Man and Sin by Piet Schoonenberg (1964) 2.3 NT

[The history of tobacco products may be told as three phases.

In phase one, tobacco cigarettes are romanticized.

Before cigarettes became popular (mass produced), they are regarded as a form of relaxation and thus a benefit to health.

After all, smoking a cigarette is like a ritual.

So, the health benefits of a cigarette are linked to a relaxation ritual.

The original concept goes like this:

A little tobacco (in fact, very little, since tobacco is toxic in high doses) plus a ritual equals relaxation. This short-term relaxation benefits the anxiety prone individual. Lighting up allows the smoker to take a break.

In phase one, value1b aligns with desire1a.]


Man and Sin by Piet Schoonenberg (1964) 2.3 NR

[How does sovereigninfra ban tobacco cigarettes?

Regulation and taxation increase the cost of tobacco cigarettes.

Smoking is banned in particular locations.

And so on.

Some Progressive law firms make lots of money by suing the tobacco companies for elevated health costs from tobacco-related illnesses.

Progressives also raise the cost of the research and development of substitutes for tobacco cigarettes.

Today’s substitutes, available in niche markets, were developed outside the United States of America.]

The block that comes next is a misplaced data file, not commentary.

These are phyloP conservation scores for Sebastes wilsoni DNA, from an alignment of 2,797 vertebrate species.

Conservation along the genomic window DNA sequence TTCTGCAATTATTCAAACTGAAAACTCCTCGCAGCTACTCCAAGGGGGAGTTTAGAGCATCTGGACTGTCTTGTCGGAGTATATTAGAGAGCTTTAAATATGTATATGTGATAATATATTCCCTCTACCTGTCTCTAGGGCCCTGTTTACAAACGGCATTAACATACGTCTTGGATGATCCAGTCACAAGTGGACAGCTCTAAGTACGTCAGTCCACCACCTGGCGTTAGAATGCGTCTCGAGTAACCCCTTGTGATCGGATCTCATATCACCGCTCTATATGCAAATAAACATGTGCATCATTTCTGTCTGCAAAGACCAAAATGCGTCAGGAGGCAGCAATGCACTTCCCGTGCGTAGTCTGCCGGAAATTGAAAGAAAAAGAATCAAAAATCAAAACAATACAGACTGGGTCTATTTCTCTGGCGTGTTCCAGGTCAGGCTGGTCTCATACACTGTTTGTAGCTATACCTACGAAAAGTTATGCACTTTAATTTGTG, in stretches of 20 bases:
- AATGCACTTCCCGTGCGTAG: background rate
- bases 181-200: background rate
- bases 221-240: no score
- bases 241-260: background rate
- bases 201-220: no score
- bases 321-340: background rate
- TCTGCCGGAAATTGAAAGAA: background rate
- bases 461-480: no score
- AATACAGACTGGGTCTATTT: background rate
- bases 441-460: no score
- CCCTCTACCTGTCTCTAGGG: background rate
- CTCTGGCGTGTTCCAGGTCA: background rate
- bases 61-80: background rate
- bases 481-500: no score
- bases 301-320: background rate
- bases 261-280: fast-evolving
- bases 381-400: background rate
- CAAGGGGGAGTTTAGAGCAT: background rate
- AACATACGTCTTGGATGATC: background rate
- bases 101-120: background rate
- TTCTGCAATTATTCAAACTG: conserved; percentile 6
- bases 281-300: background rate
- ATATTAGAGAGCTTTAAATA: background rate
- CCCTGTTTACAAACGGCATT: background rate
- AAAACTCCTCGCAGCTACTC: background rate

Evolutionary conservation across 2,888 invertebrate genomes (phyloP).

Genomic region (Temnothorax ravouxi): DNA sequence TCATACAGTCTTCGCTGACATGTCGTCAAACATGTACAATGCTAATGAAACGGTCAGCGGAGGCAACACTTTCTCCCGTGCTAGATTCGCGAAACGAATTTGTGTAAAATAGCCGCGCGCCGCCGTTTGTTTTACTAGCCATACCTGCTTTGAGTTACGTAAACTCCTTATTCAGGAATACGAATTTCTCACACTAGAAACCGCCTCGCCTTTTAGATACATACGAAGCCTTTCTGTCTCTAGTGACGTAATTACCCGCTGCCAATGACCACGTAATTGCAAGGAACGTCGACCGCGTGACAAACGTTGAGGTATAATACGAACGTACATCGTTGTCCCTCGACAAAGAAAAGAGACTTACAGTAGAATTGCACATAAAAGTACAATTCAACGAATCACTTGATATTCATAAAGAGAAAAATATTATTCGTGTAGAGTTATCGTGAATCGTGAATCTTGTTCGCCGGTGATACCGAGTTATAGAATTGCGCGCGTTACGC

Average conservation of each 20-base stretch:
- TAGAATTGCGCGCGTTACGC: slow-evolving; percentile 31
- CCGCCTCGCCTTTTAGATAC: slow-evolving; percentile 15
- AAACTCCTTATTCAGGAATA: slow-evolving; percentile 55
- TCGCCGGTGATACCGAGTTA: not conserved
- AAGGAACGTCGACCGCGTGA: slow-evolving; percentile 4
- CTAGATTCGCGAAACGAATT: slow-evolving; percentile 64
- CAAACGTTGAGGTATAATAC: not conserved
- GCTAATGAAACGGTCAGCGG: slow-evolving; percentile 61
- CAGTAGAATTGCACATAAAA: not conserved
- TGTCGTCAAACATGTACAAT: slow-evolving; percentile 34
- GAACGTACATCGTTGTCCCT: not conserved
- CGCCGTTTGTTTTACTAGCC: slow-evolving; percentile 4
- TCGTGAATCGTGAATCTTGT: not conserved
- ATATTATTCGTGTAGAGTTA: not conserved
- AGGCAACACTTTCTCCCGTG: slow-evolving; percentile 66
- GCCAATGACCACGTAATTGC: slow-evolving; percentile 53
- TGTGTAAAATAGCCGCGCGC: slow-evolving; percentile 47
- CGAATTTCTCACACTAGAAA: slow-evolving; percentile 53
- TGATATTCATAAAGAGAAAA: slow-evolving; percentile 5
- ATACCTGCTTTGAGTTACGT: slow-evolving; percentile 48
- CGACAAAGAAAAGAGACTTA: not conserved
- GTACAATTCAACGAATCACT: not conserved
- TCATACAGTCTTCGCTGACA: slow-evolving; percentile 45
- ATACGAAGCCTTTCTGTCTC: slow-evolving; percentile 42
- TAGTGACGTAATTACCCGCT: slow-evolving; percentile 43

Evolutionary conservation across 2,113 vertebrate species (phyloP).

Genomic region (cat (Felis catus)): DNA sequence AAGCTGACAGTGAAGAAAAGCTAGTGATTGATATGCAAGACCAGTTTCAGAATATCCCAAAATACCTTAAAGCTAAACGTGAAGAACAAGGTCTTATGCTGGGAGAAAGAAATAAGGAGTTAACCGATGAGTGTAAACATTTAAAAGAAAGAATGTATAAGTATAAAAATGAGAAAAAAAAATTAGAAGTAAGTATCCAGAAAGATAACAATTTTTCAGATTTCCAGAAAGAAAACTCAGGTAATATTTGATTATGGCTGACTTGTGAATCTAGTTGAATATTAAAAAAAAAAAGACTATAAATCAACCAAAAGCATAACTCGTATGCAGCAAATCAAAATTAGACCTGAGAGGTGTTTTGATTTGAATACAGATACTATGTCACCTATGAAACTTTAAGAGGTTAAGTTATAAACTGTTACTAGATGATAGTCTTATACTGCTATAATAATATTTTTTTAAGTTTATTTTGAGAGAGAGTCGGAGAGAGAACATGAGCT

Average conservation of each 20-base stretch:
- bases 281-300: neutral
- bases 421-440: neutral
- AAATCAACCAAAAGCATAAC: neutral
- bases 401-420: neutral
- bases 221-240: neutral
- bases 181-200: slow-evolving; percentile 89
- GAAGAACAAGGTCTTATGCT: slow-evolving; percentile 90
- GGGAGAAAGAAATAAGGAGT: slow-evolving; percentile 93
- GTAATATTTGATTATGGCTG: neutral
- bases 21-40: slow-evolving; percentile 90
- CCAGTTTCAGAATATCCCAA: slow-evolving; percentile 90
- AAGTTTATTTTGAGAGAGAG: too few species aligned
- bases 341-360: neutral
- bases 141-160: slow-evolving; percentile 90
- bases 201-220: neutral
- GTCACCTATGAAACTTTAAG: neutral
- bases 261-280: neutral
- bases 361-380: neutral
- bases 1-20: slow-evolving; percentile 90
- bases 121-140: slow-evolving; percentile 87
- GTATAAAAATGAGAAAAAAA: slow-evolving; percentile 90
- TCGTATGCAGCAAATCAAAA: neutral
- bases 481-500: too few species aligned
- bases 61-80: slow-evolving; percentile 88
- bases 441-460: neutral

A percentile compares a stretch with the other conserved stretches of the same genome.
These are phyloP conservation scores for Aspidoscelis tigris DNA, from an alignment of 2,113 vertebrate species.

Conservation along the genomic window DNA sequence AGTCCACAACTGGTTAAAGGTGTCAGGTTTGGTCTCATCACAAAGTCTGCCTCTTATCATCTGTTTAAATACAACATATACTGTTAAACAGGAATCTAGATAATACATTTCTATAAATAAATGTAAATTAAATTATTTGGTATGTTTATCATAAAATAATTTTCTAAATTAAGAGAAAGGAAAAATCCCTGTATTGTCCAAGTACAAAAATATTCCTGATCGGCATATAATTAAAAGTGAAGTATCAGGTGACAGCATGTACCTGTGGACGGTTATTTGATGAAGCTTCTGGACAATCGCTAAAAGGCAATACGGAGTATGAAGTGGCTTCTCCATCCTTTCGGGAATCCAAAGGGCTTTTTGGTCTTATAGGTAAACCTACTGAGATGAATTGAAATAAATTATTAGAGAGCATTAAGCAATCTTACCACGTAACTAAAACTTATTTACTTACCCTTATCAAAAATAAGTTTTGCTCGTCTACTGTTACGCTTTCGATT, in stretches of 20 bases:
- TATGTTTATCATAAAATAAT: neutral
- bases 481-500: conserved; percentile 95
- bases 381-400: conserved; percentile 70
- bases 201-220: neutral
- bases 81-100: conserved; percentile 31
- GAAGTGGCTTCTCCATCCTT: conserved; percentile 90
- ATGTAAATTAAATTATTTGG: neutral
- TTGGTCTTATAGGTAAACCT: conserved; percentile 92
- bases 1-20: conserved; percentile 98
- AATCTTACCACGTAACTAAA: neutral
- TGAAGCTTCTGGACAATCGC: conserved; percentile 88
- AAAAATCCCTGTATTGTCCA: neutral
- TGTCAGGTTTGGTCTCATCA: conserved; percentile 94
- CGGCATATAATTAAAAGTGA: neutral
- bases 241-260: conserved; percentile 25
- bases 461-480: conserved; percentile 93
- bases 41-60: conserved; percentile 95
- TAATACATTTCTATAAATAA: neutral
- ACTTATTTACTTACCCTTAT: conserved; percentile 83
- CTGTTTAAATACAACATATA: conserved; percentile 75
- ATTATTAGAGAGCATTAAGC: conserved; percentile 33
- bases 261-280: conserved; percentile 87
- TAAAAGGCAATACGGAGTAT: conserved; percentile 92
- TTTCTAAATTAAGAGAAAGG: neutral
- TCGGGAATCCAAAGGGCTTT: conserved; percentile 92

Man and Sin by Piet Schoonenberg (1964) 2.3 NO

Summary of text [comment] page 83

[What happens to the tobacco smoker?

The mirror of the world (including the progressive regulatory zeitgeist)3a no longer allows value1b to coincide with desire1a.

The following diagram shows the interscope restricted to sensible construction (a two-level interscope.

The next diagram shows the intersection, occurring under the influence of the thinkpro-object of citizen health.]


Man and Sin by Piet Schoonenberg (1964) 2.3 NM

Summary of text [comment] page 83

[The previous blog is speculation that must be dismissed out of hand.


Anyone proposing such an idea is for smoking and therefore promotes anti-healthy lifestyles.

Anyone proposing such an idea is thinkanti-object.

Thinkanti-object forces participants into the mode of sensible construction, so the overlying social construction is assumed and remains unquestioned.

Citizen health takes priority over psychological speculation.]


Man and Sin by Piet Schoonenberg (1964) 2.3 NL

[Modern society is full of negative moments. People compete for the stupid advantages. People position themselves against others. There is plenty of fodder for fulmination. Then negative thoughts spawn other negative thoughts.

Many people are prone to repetitious negative thoughts.

The ritual of smoking a cigarette would break the cycle.

Individuals became addicted, not to the nicotine, but to release from patterns of repetitious negative thoughts.

Smoking is cathartic.]